negative findings such as weakness, sensory loss, and reduced or
absent muscle (myotatic) stretch reflexes. This requires a detailed
knowledge of how to test the muscles and assess for sensory loss.
A focused examination is essential and it is important to exclude
subtle involvement of other regions (e.g., ipsilateral higher and
lower roots, or a contralateral limb).

One may conceptually consider the LP as being composed of two

main parts. There is an upper lumbar, predominantly sensory,
group of three nerves: the ilioinguinal, iliohypogastric, and
genitofemoral. These are uncommonly involved clinically and
are not generally amenable to standard EDX testing. The second
part of the LP comprises the two main sensorimotor branches
(FN and ON) plus a large sensory branch (LCNT). Tables 1 and
2 summarize these principle nerves of the LP. See Figure.



Table 1. Upper lumbar/predominant sensory branches of the the femoral plexus26,28




Anatomic course
L1 (minor T12) Arises at the lateral border of the psoas major, then between the kidney and quadratus
lumborum; perforates posterior transverse abdominis. Between the latter muscle and internal
oblique it divides into an anterior and lateral cutaneous branch. The nerve is primarily cutaneous
and has communications with the subcostal and ilioinguinal nerves. The lateral branch supplies
sensation to the anterior buttock which may present as an isolated lesion. The anterior branch
supplies cutaneous sensation in a band going medially to the anterior superior iliac spine,
inguinal ligament, medial upper thigh (adjacent to the genitals), and symphysis pubis.
L1 (minor T12) Smaller than the iliohypogastric nerve and may in some cases be a branch of it. Arises
along the lateral border of the psoas major, with or just caudal to the iliohypogastric nerve,
coursing obliquely across the quadratus lumborum and proximal iliacus. It then perforates
the transverse abdominis at the anterior iliac crest (may communicate with iliohypogastric
nerve). It penetrates the internal oblique (contributing some twigs to it), then courses with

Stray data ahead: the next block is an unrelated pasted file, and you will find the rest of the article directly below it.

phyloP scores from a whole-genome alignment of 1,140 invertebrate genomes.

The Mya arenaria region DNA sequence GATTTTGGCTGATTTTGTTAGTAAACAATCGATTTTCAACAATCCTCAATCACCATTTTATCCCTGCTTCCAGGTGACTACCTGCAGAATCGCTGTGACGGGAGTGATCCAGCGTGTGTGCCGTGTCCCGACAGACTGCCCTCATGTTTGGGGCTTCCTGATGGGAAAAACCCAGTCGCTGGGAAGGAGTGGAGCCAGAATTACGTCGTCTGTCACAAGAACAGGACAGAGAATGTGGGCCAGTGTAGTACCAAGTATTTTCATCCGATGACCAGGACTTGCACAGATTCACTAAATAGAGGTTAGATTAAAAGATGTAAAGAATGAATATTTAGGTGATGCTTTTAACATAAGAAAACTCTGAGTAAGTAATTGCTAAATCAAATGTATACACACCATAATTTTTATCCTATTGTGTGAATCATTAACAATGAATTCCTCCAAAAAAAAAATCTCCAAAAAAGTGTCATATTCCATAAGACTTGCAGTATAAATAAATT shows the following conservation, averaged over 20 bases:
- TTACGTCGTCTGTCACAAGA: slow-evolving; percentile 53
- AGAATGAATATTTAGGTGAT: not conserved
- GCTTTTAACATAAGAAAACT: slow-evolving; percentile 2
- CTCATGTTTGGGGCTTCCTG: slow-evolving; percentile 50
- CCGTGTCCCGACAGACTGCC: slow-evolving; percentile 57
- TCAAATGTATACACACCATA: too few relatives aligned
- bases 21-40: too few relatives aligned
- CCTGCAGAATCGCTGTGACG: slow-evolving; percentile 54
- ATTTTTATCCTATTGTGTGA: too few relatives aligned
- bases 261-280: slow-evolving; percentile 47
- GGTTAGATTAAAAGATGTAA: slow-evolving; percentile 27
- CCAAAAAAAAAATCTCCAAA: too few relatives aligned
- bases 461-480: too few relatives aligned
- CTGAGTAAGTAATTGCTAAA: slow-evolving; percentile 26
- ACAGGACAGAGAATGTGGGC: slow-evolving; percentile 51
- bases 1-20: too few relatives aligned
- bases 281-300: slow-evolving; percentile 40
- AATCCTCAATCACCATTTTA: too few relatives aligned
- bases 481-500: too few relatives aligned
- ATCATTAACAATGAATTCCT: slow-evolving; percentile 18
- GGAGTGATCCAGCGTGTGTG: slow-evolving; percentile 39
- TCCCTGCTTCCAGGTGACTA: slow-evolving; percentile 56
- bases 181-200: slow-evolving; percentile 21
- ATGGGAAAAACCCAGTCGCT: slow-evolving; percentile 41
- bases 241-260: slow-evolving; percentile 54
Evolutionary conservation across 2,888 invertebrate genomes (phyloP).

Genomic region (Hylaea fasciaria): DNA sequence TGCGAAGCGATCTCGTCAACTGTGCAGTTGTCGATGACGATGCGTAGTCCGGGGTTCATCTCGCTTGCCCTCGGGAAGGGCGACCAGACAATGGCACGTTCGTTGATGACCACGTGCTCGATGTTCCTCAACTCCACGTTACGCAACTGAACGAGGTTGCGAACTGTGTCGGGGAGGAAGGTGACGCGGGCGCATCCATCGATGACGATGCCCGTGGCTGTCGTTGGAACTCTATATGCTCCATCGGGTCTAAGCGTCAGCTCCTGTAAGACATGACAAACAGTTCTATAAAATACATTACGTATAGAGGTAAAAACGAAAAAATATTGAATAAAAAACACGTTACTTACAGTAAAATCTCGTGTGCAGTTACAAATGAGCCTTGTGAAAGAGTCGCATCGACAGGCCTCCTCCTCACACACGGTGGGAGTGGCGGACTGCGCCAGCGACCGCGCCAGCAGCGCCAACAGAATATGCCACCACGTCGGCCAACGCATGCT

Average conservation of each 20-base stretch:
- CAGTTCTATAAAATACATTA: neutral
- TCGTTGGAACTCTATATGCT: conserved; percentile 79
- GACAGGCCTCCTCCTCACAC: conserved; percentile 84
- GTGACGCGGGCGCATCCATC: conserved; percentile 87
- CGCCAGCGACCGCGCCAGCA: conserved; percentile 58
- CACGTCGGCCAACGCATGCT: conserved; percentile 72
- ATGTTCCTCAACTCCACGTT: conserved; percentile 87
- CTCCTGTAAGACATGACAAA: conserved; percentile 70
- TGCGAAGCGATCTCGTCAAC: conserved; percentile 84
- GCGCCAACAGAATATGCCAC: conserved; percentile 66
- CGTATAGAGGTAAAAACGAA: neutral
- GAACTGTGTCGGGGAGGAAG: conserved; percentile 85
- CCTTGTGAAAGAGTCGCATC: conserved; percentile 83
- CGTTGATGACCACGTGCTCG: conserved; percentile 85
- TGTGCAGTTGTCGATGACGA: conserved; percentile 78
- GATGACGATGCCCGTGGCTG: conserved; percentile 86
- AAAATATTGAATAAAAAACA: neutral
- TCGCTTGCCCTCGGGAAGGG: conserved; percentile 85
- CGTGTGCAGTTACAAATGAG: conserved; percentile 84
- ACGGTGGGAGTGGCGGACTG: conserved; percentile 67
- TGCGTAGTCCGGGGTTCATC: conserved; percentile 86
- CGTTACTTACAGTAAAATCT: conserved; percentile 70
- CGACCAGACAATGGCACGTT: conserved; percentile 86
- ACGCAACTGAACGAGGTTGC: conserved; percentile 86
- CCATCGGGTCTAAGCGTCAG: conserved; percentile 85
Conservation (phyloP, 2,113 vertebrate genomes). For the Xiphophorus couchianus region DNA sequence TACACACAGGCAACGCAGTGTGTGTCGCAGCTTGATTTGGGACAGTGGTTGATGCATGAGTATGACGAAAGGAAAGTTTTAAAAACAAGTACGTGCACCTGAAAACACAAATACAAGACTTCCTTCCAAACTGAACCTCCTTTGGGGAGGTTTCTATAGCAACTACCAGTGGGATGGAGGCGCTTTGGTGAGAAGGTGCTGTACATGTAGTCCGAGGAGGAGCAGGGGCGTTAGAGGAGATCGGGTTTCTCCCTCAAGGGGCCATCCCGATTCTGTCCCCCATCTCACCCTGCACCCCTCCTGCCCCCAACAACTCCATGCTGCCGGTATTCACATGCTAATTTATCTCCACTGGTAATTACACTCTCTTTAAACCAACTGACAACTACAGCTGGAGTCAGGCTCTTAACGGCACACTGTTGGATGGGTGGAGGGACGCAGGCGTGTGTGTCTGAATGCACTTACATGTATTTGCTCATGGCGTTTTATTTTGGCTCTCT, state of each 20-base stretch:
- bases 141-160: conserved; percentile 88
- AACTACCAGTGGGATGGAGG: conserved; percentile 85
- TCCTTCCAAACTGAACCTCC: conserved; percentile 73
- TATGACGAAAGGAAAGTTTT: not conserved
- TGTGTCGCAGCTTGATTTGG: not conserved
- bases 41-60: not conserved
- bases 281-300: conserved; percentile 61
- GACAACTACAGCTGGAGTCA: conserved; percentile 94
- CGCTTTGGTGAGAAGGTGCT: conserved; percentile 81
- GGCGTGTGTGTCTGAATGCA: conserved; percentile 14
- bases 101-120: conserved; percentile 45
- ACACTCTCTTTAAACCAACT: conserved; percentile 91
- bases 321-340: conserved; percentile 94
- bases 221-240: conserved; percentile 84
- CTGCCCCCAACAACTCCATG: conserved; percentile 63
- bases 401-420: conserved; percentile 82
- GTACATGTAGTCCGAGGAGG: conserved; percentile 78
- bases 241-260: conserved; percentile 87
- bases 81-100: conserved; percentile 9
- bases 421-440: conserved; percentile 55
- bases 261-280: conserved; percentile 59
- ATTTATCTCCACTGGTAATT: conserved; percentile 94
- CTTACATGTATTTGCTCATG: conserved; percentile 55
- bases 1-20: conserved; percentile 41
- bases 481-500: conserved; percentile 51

the spermatic cord in the inguinal canal and follows it through the superficial inguinal ring.
Supplies cutaneous sensation to the skin overlying the inguinal canal and the superior medial
scrotum in males or mons pubis/labia majora in females.
L1, L2
Courses anteroinferior through the psoas major as a single nerve or may divide into its two
branches very proximally. Then descends on its surface under the peritoneum, dividing
proximal to the inguinal ligament into its genital and femoral branches. The genital branch
goes through the inguinal canal supplying the cremaster muscle and some twigs to the
scrotum. The femoral branch passes behind the inguinal ligament, enters the femoral sheath
lateral to the femoral artery, supplying cutaneous sensation to the proximal femoral triangle.

Table 2. Lower major branches of the femoral plexus26,28

Lateral cutaneous L2, L3
nerve of the thigh

Obturator nerve

L2, L3, L4

Femoral nerve

L2, L3, L4


L4, L5

FN=femoral nerve
LP=lumbar plexus


Anatomic course
Emerges from the lateral border of the psoas major, obliquely crossing the iliacus, coursing
towards the anterior superior iliac spine, then behind or through the inguinal ligament at a
variable distance medial the anterior superior iliac spine (usually about 1 cm). Anatomic
variations in its course may occur in about 25%.10 Divides into an anterior and posterior
branch. The anterior branch supplies cutaneous sensation to the anterior and lateral thigh as far
distal as the knee; the posterior branch to lateral thigh from the greater trochanter to mid thigh.
Usually the L3 branch is largest, L2 smallest. Courses inferiorly through the psoas major,
emerges on its medial border at the pelvic brim. Courses inferior and anterior along the pelvic
wall through the obturator foramen, entering the thigh. The anterior branch courses between
the obturator externus/adductor brevis and the pectineus/adductor longus. Some sensory